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On Wednesday, Ash Sutton was sitting in the passenger seat on the Brands Hatch GP track where he hopes to make history this weekend.
It was all part of the day job as an instructor for the Association of Racing Drivers Schools, coaching aspiring drivers in the arts of racecraft.
The following morning, he’s back at the historic Kent circuit for the pre-race shakedown, joining the Adrian Flux Subaru Racing teammates who have vowed to have his back as he bids to become the youngest BTCC champion since 1966.
Jason Plato, James Cole and Josh Price could all have a vital role to play in helping Sutton hold off the challenge of double champion Colin Turkington, who switched from Subaru to BMW this season.
“It was quite nice going there on Wednesday, even just sat in the passenger seat on the GP circuit made me a bit more confident and reminded me how I’ve really missed the place – it’s my favourite circuit,” said Sutton, who holds a 10-point lead in the title race.
“I’m literally buzzing for it. It’s the calm before the storm at the moment and I can’t wait to get going. This is why I do the job.
“I know 100 per cent I’ve got the right team around me. The guys have all been brilliant supporting me and have helped me along the way in the last few rounds. We’ve got four cars compared to Colin’s two, which will hopefully be a benefit.”
Plato, of course, has been there and done it all before, and the two-time champion – unburdened by success ballast – is hoping to help his young teammate over the line.
“If he does pull it off it’s going to be brilliant for us all,” he said. “We will do the maximum to get Ash a good position in qualifying to make sure he’s at the sharp end on the grid.
“We’ve all got to work together to give him a tow. I think I’m probably going to be a bit quicker round there because of the weight, so the plan would be for him to sit three car lengths behind me so I can cut his air resistance – it could be worth maybe three tenths of a second.
“During the races, depending on how it’s unfolding, if I find myself behind Ash, let’s say he was third and I was fourth, I would back the other cars away from him to give him clean air. I’ll take the heat from behind and protect him.”
All of which is music to Sutton’s ears, as he prepares for Saturday’s qualifying session that could go a long way to deciding the destination of the championship.
“In my eyes qualifying is a 50 per cent part of this weekend,” he said. “We have to be up near the front, to give us the best chance of outscoring Colin in races one and two.”
It wouldn’t be the Essex racer’s first title, having won the Clio Cup in 2015 for Team BMR, and thus far he’s shown few signs of nerves on his steady rise to the top of the standings since a poor start to the season on the Brands Indy circuit.
“I’m trying to treat it the same, but it does feel different,” he said. “I went into the last round of the Clio Cup in second, quite a few points behind, and it was always a real push to come away with the title.
“This is a more prestigious championship and instead of being behind I’m in the lead. It’s a different matter, but I’m trying to approach it with exactly the same attitude.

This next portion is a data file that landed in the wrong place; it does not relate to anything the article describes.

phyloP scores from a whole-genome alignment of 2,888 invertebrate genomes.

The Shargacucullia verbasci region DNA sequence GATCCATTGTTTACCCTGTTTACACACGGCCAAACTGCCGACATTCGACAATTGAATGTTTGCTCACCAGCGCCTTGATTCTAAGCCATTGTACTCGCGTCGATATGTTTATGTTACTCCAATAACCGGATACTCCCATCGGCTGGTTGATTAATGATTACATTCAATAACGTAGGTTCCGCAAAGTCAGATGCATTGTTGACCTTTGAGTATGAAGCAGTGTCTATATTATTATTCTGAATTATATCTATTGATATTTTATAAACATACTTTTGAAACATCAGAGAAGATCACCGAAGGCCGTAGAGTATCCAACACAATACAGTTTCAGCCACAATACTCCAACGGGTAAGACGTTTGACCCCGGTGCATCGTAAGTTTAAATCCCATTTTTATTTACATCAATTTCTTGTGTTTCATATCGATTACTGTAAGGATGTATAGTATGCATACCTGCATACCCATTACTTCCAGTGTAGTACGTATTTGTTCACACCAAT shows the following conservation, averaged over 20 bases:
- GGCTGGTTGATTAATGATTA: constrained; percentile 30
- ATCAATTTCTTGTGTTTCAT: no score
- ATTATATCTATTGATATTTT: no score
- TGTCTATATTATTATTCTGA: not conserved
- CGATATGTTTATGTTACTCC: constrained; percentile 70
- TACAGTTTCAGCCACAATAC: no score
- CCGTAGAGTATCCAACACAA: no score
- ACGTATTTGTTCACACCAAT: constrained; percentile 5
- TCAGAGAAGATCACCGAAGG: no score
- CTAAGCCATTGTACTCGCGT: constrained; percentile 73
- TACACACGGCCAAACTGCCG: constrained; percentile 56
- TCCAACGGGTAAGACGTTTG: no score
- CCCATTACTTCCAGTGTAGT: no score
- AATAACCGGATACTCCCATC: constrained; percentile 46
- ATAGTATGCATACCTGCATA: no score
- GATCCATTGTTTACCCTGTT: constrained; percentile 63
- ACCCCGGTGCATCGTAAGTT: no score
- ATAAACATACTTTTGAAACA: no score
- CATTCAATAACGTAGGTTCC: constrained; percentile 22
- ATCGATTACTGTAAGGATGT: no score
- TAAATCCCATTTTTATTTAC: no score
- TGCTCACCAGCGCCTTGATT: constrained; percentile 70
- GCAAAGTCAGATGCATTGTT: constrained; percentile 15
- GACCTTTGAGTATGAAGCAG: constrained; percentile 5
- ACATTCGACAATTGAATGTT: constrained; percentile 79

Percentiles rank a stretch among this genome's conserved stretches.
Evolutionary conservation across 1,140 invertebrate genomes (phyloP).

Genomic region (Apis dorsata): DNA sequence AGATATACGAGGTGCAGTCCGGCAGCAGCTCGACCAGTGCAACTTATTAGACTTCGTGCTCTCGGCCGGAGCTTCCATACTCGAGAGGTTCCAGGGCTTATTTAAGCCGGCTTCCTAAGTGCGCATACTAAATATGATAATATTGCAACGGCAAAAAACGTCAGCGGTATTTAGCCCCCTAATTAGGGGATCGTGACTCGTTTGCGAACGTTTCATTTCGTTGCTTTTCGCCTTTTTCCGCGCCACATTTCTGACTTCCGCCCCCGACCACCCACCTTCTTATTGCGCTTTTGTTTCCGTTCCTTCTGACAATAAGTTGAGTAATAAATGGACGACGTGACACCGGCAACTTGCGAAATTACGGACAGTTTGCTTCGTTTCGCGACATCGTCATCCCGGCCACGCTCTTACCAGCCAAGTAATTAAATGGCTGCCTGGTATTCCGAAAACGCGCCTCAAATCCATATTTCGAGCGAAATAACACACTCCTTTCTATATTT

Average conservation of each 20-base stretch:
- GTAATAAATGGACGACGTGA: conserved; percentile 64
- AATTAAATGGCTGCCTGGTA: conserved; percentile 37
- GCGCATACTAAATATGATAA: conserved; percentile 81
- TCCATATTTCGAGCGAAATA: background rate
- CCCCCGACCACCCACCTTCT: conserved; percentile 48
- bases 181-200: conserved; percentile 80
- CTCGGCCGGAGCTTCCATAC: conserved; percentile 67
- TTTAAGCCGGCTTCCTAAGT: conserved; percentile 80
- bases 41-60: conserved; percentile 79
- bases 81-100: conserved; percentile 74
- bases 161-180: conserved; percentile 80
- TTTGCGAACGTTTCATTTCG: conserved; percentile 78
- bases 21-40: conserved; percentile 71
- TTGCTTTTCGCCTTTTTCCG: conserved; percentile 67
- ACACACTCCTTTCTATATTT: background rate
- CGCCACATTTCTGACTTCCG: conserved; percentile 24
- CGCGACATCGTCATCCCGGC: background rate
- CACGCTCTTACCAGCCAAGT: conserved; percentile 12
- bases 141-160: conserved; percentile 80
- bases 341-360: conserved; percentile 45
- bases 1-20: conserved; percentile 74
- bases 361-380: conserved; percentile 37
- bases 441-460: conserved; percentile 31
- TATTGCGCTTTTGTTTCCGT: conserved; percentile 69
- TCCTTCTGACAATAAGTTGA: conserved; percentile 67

“I’m really hungry for the championship. I can’t wait to get back in the car and give it my best shot.”
The forecast rain on Sunday, after a dry qualifying session, promises to add extra spice to the already unpredictable nature of the BTCC.
But Sutton has already proved his mettle in wet conditions, notably at Croft both this season and last, when he opened his BTCC account in the MG.
“I’ve always liked the wet,” he said. “Brands is a tricky circuit in the wet, every circuit is different, but I like driving in the rain. I’m confident in myself and in the team to deal with it.
“I feel like I can extract all the performance from myself in the rain and I have every faith in the team. But yes, the wet brings the unknown into it and it can throw a spanner in the works.”
For Plato, success for his teammate this weekend will represent the culmination of a project he was instrumental in pulling together, even if he would obviously rather be the one chasing the crown.
“Having helped put all this together, bringing the manufacturer in and getting the sponsors on board, I would get a great deal of joy from it even if it’s not me, but my teammate, that gets the prize,” he said.
“Whether or not it succeeds is a bigger thing than me being a selfish professional sportsman, which we all are. Anyone of us could deliver the ultimate prize – I want it to succeed and I want every one of our partners and sponsors to have a brilliant year because I want it to continue.
“I’m older than I was four or five years ago, I know I’ve had a crap year and the reasons for it, and now I just want Ash to do well.
“I’ve never been in a position where I can help a teammate clinch a championship, but each race is just a race and it won’t change how we work together.
“Going racing, there’s just one switch and it’s not a dimmer switch, it’s on or off.”
So after 27 races at nine different circuits across the country, it all comes down to this weekend – one final showdown in the natural amphitheatre of Brands Hatch, a fitting setting for a thrilling finale.
* ITV4 will be showing live coverage of Saturday’s qualifying session online only from 3pm, with live coverage of Sunday’s meeting on TV from 11am